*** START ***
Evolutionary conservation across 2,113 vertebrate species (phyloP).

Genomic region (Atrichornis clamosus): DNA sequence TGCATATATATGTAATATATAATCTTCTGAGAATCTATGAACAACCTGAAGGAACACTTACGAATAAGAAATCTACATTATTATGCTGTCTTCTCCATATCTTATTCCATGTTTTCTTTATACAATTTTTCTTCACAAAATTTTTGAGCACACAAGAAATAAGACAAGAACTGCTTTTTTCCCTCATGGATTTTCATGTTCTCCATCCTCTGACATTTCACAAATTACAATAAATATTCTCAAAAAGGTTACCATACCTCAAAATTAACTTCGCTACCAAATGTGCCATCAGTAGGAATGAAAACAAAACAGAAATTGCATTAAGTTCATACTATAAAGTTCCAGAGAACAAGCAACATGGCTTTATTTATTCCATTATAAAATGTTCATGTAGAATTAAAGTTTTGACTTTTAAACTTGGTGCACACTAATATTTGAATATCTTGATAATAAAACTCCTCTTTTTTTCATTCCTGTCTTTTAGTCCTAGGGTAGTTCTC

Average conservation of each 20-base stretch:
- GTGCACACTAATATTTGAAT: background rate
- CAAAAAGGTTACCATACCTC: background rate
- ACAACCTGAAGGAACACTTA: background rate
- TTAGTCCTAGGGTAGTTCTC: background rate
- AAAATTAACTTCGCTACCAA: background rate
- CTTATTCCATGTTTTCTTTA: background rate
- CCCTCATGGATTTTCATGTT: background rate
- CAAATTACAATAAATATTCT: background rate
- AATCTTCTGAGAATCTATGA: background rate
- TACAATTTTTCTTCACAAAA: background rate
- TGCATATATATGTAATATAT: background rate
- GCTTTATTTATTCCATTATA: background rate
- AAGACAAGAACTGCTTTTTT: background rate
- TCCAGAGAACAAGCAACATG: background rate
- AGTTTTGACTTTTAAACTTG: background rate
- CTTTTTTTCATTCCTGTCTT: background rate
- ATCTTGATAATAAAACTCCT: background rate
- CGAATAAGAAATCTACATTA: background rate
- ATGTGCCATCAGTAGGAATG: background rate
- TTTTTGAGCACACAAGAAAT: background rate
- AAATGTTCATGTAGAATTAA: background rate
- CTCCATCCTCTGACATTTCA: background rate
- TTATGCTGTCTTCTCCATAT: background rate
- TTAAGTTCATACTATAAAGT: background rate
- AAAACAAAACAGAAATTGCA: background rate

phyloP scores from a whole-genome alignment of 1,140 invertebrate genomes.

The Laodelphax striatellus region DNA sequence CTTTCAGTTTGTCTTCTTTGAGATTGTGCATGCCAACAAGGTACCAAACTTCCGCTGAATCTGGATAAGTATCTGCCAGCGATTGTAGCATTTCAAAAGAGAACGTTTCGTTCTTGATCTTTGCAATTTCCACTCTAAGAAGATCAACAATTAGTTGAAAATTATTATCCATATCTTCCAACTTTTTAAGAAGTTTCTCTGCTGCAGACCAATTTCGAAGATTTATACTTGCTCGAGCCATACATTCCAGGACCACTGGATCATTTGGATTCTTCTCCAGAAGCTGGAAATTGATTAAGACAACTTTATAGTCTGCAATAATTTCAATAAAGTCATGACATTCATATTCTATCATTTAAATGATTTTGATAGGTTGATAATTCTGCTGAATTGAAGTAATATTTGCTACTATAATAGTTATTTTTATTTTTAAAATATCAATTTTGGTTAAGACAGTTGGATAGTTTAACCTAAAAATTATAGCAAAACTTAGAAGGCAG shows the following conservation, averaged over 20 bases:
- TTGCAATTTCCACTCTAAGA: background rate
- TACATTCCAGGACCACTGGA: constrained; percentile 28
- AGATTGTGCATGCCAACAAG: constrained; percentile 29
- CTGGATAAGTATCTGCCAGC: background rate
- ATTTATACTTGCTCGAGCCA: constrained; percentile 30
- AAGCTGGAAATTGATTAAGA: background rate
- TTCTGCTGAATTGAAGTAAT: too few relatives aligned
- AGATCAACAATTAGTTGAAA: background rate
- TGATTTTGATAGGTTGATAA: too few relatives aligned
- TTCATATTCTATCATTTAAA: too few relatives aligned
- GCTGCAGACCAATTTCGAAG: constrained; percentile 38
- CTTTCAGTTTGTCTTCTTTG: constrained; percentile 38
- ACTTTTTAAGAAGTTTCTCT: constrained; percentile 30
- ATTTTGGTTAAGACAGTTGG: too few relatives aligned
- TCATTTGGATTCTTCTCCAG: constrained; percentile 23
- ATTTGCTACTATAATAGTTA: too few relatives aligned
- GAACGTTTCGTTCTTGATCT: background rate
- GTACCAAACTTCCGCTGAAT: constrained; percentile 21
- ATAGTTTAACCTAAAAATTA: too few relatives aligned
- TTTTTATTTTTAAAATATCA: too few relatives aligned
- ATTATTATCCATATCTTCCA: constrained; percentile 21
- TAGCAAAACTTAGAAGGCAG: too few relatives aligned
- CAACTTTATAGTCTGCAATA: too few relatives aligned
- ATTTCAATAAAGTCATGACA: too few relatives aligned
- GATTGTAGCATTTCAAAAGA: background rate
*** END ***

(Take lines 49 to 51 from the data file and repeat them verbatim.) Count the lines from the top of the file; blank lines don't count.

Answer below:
- ATAGTTTAACCTAAAAATTA: too few relatives aligned
- TTTTTATTTTTAAAATATCA: too few relatives aligned
- ATTATTATCCATATCTTCCA: constrained; percentile 21